Copyright 2001 Cahners Business Information, Inc.

--This text refers to an out of print or unavailable edition of this title.
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Product Details

  • Age Range: 5 - 8 years
  • Grade Level: Kindergarten - 3
  • Series: Picture Puffins
  • Paperback: 32 pages
  • Publisher: Puffin Books; Reprint edition (April 14, 2003)
  • Language: English
  • ISBN-10: 0142500216
  • ISBN-13: 978-0142500217
  • Product Dimensions: 10 x 0.1 x 8 inches
  • Shipping Weight: 3.5 ounces (View shipping rates and policies)
  • Average Customer Review: 4.6 out of 5 stars  See all reviews (17 customer reviews)
  • Amazon Best Sellers Rank: #95,262 in Books (See Top 100 in Books)

More About the Author

Joseph Bruchac is a highly acclaimed Abenaki children's book author, poet, novelist and storyteller, as well as a scholar of Native American culture. Coauthor with Michael Caduto of the bestselling Keepers of the Earth series, Bruchac's poems, articles and stories have appeared in over 500 publications, from Akwesasne Notes and American Poetry Review to National Geographic and Parabola. He has authored more than 50 books for adults and children. For more information about Joseph, please visit his website www.josephbruchac.com.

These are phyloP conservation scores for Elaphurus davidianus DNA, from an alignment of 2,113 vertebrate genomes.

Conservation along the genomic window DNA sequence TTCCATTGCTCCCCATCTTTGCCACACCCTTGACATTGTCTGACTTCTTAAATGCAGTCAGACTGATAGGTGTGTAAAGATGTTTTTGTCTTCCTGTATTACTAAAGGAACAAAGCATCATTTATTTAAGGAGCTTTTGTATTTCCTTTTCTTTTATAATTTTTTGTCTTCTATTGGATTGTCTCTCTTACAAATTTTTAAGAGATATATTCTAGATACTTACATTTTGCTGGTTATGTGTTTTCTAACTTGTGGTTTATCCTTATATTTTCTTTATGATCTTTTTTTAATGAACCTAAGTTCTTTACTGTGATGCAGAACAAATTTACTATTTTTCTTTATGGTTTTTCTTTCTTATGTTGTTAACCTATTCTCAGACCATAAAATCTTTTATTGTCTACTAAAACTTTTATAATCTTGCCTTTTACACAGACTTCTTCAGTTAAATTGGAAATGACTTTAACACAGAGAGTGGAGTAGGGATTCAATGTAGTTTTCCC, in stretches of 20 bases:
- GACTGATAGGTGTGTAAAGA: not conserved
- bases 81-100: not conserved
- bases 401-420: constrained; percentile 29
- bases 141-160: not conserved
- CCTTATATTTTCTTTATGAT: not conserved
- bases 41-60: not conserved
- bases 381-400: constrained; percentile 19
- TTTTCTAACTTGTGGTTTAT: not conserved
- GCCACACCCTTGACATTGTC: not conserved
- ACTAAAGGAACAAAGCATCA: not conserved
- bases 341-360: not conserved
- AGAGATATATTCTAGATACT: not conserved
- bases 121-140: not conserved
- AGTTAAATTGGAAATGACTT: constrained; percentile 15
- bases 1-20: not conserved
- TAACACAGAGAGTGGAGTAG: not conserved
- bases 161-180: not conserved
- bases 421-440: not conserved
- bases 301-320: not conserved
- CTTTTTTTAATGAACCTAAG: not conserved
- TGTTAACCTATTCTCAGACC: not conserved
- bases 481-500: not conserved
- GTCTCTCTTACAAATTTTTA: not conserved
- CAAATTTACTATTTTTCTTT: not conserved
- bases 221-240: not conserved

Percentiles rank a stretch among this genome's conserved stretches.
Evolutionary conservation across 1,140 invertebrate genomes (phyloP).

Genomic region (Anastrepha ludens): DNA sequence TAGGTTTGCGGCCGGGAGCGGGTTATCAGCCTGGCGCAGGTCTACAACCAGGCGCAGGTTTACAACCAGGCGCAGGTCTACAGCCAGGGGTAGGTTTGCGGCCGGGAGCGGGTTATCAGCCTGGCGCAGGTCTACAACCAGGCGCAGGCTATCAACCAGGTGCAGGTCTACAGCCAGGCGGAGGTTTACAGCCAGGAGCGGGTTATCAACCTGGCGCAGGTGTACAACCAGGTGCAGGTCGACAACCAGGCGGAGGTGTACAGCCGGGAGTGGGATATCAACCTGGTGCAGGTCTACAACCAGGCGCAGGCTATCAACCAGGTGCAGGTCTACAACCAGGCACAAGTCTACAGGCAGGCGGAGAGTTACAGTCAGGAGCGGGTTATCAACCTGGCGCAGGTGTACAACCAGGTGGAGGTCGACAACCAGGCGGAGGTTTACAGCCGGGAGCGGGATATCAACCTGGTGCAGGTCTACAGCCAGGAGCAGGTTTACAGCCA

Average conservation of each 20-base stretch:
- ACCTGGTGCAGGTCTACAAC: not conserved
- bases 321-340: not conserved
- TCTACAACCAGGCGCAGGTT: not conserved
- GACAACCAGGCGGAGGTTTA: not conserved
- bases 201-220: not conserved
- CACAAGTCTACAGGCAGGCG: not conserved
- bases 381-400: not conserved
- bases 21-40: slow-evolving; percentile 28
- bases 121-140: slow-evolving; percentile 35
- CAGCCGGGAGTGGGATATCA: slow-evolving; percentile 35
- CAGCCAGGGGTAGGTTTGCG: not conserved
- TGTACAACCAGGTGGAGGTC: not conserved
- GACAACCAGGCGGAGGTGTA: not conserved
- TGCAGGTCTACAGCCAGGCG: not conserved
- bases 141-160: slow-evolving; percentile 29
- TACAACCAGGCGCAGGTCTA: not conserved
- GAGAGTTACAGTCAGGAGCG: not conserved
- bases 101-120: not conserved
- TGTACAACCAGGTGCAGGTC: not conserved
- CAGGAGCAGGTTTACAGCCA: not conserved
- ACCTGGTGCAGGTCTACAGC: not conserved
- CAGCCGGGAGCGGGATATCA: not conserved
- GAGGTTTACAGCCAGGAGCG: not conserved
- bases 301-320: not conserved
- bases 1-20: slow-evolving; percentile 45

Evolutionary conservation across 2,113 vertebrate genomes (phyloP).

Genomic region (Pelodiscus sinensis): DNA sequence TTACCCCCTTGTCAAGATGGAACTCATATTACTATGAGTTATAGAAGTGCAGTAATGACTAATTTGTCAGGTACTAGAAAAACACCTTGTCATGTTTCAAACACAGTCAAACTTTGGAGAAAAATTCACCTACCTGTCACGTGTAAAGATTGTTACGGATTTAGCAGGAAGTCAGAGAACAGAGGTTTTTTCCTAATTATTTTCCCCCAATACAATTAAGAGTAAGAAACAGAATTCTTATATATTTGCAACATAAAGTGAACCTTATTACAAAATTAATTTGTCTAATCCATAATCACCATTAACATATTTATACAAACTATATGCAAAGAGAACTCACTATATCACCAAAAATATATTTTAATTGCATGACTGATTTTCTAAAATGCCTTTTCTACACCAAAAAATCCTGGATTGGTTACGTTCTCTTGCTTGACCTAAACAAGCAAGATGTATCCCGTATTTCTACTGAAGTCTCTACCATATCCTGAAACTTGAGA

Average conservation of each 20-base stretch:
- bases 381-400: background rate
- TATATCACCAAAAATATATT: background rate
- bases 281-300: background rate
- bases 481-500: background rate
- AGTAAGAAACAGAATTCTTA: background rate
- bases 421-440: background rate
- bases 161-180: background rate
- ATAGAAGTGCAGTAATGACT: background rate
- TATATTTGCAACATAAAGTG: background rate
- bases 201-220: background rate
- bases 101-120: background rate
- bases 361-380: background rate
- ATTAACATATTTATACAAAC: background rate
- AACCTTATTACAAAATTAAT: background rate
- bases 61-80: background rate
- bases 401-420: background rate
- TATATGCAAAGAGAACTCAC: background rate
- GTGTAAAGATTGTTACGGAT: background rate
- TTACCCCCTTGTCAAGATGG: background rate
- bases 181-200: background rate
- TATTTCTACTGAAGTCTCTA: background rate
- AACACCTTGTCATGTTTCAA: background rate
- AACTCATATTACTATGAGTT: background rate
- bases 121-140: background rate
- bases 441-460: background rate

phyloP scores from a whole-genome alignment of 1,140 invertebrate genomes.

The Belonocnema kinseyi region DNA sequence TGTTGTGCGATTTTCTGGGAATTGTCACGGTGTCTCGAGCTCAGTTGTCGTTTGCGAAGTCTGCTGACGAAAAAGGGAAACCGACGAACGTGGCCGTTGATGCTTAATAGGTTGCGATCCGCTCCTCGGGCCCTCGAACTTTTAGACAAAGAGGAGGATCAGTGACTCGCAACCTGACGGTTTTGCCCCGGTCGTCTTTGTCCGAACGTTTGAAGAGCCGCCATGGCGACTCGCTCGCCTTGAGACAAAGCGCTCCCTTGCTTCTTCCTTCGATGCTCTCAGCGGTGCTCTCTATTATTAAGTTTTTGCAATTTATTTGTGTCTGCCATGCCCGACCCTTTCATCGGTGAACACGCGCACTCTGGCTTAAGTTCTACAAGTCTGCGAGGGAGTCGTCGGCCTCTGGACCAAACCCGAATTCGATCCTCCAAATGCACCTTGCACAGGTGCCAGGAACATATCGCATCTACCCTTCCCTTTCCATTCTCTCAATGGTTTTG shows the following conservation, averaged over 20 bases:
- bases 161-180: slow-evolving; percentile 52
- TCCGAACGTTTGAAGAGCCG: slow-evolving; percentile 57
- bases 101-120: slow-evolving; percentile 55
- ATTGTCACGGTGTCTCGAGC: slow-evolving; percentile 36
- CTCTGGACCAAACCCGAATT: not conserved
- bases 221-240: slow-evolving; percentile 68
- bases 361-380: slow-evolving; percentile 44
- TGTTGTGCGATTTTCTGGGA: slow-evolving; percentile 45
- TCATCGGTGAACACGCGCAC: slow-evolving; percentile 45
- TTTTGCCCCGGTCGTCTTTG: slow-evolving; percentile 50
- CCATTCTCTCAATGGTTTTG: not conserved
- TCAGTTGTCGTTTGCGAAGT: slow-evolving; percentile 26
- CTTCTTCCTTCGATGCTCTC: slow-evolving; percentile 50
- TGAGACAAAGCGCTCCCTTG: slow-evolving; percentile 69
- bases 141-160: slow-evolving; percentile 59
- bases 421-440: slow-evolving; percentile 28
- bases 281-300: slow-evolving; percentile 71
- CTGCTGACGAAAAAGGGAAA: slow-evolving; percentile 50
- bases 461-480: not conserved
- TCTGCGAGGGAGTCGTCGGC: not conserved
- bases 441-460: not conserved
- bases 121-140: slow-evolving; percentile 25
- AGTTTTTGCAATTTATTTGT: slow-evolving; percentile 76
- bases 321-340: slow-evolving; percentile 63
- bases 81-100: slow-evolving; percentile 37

Customer Reviews

Most Helpful Customer Reviews

10 of 12 people found the following review helpful By Lawrance Bernabo HALL OF FAMEVINE VOICE on January 4, 2006
Format: Hardcover
There is an entire sub-genre of myth and folklore consisting of stories that explain the distinctive qualities of animals. "How Chipmunk Got His Stripes" is a Native American story told along the East Coast, and in the Author's Notes for this volume we learn that while there are Cherokee, Abenaki and Mohawk versions, the earliest written one to be found is of Iroquois origin. What the father and son team of Joseph Bruchac and James Bruchac provide here is a longer and more detailed than what might be found elsewhere, the story having grown in the telling over the years.

The story begins with Bear out walking and bragging that he is the biggest, strongest, and loudest of the animals. Hearing his boasts, a little Brown Squirrel asks Bear is he can really do anything. Bear insists that he can, and so the little Brown Squirrel asks Bear to tell the sun not to rise tomorrow morning. Bear has never tried this before but is sure he can do it and tells the sun in the western sky not to come up tomorrow. The sun disappears behind the hills and Bear is sure that the sun if running away from him because it is afraid.